• Digital Ad Solutions provide measurement of the behavior and characteristics of audiences across digital platforms, including computers, tablets, mobile and other connected devices. This solution group also includes custom offerings that provide end-to-end solutions for planning, optimization and evaluation of advertising campaigns and brand protection across digital platforms, including transactional outcome-based measurement driven by our Activation and Comscore Campaign Ratings ("CCR") products.
• Cross Platform Solutions provide measurement of content and advertising audiences across local, national and addressable television, including consumption through connected (Smart) televisions, and are designed to help customers find the most relevant viewing audience whether that viewing is linear, non-linear, online or on-demand. This solution group also includes custom offerings that provide end-to-end solutions for planning, optimization and evaluation of advertising campaigns across platforms. In addition, this solution group includes products that measure movie viewership and box office results by capturing movie ticket sales in real time or near real time and includes box office analytics, trend analysis and insights for movie studios and movie theater operators worldwide.
We categorize our revenue for 2022 and prior periods along these two solution groups; however, our shared cost structure is defined and tracked by function and not by our solution groups. These shared costs include employee costs, operational overhead, data centers and our technology that supports our product offerings.
Digital Ad Solutions products and services include:
•Media Metrix Multi-Platform and Mobile Metrix, which measure websites and apps on computers, smartphones and tablets across dozens of countries, are leading currencies for online media planning and enable customers to analyze audience size, reach, engagement, demographics and other characteristics. Publishers use Media Metrix Multi-Platform and Mobile Metrix to demonstrate the value of their audiences and understand market dynamics, and advertisers and their agencies use Media Metrix Multi-Platform and Mobile Metrix to plan and execute effective marketing and content campaigns. These products also provide competitive intelligence such as cross-site visiting patterns, traffic source/loss reporting and local market trends.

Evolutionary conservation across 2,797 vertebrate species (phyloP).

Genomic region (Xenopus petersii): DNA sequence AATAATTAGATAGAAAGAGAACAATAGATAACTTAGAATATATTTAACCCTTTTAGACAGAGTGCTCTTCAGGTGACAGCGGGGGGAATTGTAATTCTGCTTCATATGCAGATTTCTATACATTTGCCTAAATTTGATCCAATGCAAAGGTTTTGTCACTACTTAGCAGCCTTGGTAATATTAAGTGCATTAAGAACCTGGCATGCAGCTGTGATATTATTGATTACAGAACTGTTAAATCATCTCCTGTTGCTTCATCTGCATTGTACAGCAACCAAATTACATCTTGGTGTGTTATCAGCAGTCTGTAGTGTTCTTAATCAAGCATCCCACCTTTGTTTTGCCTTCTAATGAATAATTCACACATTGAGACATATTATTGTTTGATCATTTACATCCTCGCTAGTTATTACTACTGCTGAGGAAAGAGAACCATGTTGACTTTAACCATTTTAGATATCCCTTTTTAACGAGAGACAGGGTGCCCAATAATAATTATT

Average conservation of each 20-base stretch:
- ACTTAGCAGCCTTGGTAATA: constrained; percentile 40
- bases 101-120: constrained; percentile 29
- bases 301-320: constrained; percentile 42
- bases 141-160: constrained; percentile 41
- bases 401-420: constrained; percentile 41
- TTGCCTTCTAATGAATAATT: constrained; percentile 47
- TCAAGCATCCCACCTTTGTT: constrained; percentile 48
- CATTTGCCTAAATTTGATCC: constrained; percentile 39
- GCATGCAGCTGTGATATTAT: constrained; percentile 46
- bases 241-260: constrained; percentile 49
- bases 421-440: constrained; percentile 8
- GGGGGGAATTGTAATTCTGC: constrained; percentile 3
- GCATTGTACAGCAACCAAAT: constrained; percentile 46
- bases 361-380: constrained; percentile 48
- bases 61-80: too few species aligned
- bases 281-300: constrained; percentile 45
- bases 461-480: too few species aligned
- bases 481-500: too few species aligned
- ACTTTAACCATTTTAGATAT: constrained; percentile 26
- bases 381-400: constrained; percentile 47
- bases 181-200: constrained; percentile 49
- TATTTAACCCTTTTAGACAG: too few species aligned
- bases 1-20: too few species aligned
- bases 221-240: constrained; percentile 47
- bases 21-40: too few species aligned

•Video Metrix Multi-Platform, which delivers unduplicated measurement of digital video consumption across computer, smartphone, tablet and connected TV ("CTV") devices and provides TV-comparable reach and engagement metrics, as well as audience demographics.
•Plan Metrix, which provides an understanding of consumer lifestyle, buying and other consumption habits, online and offline, by integrating attitudes and interests with online behavior and provides customers with insight into patterns and trends needed to develop and execute advertising and marketing campaigns.
•Total Home Panel Suite, including CTV Intelligence and Connected Home, which capture CTV and IOT device usage and content consumption. Comscore Connected Home enables users to better understand consumer engagement with technology and media by measuring behavior across network and router-connected devices in the home. Comscore CTV Intelligence provides clients with critical insight into consumer streaming activity on TV-connected devices, including smart TVs, streaming sticks and boxes, and gaming consoles.